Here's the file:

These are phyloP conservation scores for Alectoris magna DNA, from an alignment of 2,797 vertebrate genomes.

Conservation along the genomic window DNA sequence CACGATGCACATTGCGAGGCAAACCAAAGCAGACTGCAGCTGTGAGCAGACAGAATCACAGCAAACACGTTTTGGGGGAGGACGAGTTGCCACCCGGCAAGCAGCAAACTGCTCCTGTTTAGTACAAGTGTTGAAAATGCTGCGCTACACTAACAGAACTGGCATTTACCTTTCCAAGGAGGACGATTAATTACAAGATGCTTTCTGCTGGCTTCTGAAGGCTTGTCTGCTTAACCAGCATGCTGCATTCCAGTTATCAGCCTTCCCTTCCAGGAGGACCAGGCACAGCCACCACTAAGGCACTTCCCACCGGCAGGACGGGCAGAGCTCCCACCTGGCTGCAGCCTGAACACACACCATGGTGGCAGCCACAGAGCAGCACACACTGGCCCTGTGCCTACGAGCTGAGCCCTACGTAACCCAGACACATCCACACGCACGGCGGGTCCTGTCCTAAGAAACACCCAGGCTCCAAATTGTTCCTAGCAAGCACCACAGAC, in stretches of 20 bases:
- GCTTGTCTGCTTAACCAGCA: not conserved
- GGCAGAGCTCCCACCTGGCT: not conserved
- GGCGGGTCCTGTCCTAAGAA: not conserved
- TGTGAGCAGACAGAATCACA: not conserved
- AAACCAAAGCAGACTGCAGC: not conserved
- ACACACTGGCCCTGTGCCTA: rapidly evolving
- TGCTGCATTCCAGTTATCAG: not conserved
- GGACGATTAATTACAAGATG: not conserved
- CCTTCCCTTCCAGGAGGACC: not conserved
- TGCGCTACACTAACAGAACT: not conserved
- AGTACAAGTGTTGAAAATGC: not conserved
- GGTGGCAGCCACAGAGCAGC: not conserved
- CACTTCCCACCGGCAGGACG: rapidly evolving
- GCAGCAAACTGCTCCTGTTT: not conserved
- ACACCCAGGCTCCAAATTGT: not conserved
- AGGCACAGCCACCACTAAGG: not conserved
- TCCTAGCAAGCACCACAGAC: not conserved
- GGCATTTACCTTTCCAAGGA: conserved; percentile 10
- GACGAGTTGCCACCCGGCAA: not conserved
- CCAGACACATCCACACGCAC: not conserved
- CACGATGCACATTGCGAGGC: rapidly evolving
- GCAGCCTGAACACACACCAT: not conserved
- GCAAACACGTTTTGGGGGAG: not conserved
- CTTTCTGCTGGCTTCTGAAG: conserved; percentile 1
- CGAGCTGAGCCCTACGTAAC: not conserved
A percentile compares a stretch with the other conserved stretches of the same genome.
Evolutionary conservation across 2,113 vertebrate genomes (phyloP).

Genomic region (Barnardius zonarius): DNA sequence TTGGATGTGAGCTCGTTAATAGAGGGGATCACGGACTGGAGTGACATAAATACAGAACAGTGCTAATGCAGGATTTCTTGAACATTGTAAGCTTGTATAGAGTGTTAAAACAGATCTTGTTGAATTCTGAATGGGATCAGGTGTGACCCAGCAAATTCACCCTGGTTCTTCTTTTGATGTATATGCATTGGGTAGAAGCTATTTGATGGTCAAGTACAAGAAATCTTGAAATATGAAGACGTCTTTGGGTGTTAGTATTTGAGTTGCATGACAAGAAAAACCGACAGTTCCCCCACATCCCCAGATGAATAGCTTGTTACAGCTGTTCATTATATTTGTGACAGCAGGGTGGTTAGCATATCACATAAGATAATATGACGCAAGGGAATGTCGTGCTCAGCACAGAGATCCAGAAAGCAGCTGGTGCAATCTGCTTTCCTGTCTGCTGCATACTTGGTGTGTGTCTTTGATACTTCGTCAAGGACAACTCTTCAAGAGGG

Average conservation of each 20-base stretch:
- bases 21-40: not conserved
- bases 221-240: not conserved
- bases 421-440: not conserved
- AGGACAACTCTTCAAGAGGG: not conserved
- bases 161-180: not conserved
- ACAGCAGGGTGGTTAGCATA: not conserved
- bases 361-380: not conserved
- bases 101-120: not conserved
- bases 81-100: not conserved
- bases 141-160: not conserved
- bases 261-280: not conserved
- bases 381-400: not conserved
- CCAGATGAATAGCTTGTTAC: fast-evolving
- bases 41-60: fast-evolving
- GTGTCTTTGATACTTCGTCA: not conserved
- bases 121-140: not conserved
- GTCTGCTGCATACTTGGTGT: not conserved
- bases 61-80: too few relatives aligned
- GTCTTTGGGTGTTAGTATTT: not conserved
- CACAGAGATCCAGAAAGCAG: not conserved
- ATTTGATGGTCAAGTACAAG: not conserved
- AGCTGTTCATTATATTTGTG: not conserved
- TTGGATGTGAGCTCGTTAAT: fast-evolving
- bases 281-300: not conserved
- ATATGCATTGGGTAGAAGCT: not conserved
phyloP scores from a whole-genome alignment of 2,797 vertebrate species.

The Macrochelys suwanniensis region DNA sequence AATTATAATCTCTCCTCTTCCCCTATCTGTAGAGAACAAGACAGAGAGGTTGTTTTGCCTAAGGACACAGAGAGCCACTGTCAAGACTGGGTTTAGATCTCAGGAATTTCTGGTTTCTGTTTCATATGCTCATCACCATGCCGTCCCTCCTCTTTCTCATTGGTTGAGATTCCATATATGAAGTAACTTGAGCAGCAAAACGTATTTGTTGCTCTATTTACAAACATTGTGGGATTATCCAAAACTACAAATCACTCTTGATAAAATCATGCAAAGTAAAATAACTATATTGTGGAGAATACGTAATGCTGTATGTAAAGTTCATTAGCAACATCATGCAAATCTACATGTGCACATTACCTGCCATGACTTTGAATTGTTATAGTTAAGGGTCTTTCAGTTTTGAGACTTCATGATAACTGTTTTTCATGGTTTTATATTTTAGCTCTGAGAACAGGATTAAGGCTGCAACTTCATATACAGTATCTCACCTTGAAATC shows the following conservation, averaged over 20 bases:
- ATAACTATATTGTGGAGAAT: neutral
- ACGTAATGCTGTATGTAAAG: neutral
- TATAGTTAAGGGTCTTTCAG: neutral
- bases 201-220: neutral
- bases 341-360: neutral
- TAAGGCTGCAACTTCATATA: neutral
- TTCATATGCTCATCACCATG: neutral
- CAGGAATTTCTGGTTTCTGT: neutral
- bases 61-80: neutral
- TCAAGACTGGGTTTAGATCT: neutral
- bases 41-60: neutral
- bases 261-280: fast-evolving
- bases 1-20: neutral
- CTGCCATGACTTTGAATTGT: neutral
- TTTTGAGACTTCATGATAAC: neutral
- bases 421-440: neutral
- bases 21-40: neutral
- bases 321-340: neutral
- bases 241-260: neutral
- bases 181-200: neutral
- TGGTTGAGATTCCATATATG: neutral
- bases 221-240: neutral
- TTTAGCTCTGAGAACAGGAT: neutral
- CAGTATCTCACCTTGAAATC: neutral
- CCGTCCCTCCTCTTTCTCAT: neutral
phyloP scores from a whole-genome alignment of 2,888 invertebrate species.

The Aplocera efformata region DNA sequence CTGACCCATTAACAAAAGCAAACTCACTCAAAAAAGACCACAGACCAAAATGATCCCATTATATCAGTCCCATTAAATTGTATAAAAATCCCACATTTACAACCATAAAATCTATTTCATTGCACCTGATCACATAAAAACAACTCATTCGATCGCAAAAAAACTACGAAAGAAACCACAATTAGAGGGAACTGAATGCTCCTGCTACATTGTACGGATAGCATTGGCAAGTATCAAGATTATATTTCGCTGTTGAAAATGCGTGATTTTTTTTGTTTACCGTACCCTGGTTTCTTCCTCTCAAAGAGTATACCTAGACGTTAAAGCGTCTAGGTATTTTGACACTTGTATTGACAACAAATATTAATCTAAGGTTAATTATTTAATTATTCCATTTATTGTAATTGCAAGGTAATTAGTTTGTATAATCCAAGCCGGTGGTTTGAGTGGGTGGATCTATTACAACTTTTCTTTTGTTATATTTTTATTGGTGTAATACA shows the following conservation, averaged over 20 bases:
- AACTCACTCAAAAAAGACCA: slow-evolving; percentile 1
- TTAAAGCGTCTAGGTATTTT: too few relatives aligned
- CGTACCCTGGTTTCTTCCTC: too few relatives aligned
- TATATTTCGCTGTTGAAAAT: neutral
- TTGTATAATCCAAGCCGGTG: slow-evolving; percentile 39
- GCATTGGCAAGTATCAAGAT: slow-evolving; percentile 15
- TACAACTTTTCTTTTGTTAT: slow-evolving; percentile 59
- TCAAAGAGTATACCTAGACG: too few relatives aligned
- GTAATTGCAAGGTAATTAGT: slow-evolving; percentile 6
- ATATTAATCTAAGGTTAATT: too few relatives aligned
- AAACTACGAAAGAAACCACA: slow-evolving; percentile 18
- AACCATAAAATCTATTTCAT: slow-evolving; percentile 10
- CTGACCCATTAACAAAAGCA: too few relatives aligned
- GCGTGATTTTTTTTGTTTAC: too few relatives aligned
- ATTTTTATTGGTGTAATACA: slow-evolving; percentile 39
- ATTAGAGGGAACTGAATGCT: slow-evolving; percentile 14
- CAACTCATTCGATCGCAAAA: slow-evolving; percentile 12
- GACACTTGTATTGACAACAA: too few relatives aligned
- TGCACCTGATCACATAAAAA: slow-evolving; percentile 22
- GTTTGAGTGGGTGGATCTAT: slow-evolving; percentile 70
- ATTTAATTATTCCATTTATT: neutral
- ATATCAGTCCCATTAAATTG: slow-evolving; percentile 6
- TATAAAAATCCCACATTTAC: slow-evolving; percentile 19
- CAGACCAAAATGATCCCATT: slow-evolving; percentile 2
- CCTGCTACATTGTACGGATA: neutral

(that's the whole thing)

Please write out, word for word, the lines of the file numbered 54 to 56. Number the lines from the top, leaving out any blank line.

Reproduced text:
- TTGGATGTGAGCTCGTTAAT: fast-evolving
- bases 281-300: not conserved
- ATATGCATTGGGTAGAAGCT: not conserved